Talia Hibbert was watching a Spider-Man movie and having a meal in her living room when she received some life-changing news. Her Act Your Age romance novel, Eve Brown, which she wrote at the start of the pandemic, entered the New York Times bestseller list.
The upbeat romantic comedy, released this year, follows the escapades of a young black British woman who crashes into the life of a tense B&B owner.
Hibbert didn’t expect readers outside of her established fan base to be interested in the book, which she describes as the most ridiculous yet. But it reached a much larger audience, in part thanks to the large book-loving communities on Instagram, YouTube and, most importantly, TikTok.
These communities, known as Bookstagram, BookTube, and Booktok, aren’t just spaces for people to share their passion for whatever they read. They also have enormous marketing power, propelling books like Hibbert to bestseller charts and reshaping the world of publishing.
The phenomenon is acutely felt in romance novels, especially those with diverse characters and storylines, which previously struggled to break through through traditional publishing channels.
Hibbert, 25, started reading romance novels at the age of 12. At the time, the books available in the genre were not very diverse.
“I didn’t even think about trying to be published traditionally because I really had the idea that it wouldn’t happen for someone like me who wrote characters like mine,” she said. declared.
“I knew that if I had a chance to be published traditionally, I had to be better than the best. And I didn’t think I was. I thought I was good, but I didn’t think I was good enough to get over not being white, basically.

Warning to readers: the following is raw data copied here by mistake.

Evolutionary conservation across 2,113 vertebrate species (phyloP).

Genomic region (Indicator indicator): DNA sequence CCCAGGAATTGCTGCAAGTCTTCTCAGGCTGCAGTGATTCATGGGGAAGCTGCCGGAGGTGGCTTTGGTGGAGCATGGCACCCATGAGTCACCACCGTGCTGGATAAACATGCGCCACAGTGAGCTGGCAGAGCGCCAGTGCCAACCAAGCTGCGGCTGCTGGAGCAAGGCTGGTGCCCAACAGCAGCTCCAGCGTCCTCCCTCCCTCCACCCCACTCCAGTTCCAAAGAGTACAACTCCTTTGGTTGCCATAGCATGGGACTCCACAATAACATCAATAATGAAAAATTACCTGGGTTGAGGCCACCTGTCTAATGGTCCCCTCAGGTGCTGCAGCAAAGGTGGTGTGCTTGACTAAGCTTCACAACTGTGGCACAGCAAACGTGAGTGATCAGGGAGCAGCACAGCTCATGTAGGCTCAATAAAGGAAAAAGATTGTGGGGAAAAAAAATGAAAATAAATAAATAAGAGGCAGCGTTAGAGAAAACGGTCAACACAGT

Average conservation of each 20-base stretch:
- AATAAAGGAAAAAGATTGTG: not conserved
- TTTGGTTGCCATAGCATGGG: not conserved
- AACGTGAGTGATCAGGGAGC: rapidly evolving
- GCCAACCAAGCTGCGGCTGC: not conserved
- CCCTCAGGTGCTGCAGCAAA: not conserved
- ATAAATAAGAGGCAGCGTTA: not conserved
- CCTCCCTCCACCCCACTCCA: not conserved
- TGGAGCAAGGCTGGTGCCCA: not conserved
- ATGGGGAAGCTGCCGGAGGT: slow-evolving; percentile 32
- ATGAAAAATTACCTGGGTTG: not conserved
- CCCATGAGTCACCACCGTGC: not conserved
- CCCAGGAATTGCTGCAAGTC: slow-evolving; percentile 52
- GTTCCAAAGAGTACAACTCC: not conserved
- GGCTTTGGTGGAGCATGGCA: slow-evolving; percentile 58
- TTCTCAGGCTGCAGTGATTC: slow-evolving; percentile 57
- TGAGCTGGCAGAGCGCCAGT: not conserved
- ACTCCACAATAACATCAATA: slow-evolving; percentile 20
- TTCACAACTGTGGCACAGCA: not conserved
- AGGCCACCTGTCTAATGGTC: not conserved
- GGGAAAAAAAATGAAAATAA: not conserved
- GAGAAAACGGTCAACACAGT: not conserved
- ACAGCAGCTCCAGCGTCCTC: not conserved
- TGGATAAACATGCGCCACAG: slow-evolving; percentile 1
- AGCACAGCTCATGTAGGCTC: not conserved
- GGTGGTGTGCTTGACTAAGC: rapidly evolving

She first self-published and built a loyal fan base. In addition to having prominent black characters, Hibbert also explores chronic disease and other forms of disability in several of his novels. “I’m really glad I did because it allowed me to figure out what kind of writer I wanted to be and develop my own platform on my own terms,” she said.
She managed to find an agent and sold the three-part Brown Sisters trilogy to American publisher Avon. Books have exploded on social media. Readers of all races and ages have raved about the series and found their way to its other books.
Among them was Tolu Akingbade, a 22-year-old master’s student at Cambridge University, who started posting on TikTok earlier this year. It now has more than 31,000 subscribers. She said many were people of color and / or LGBTQ +, who often thanked her for the various romance recommendations.
“It’s really important to be able to see yourself and to understand that you are not invisible,” Akingbade said. “Exploding writers like Talia Hibbert have shown people that Black Britons exist, which I know sounds silly, but at the same time it’s not their fault because when were we shown? “
She loves books that simply show “black girls in love” and have happy stories. “I love love stories that also focus on community and talk about a founded family. I think this is something that we can really see in the black community, especially in the UK. “
Soniya Ganvir, who is half of the Brown Girls Read Books Instagram account, says accounts like hers show publishers there is a demand for these kinds of books from readers of all races.
“Over the past year or so, I’ve read more books with black and brown characters in the romance industry than I’ve ever read,” said the 32-year-old. “And, increasingly, white romance writers include characters who are not white.”
While she applauded the increase, she says some of these books came out in a hurry, and many authors of color romance novels are still disappointed with their publishers or marketing teams.
Sumayyah Malna, 32, the other half of the account, said: “And so part of growing our account is to specifically feature and promote writers of color and books that don’t get the attention they need. ‘they deserve.
“We read pretty extensively, and we don’t just read writers of color. We read amazing books by white authors, but there’s no point in us promoting them because they get promoted.
They are both hungry for new changes and specifically ask for more books where women of color are at the center of a “pure romance” storyline.
Ganvir said, “I think it’s great for people of color to be in stories without their race being a part of it. They can be characters who fall in love, they can be characters to whom beautiful, joyful things happen to them.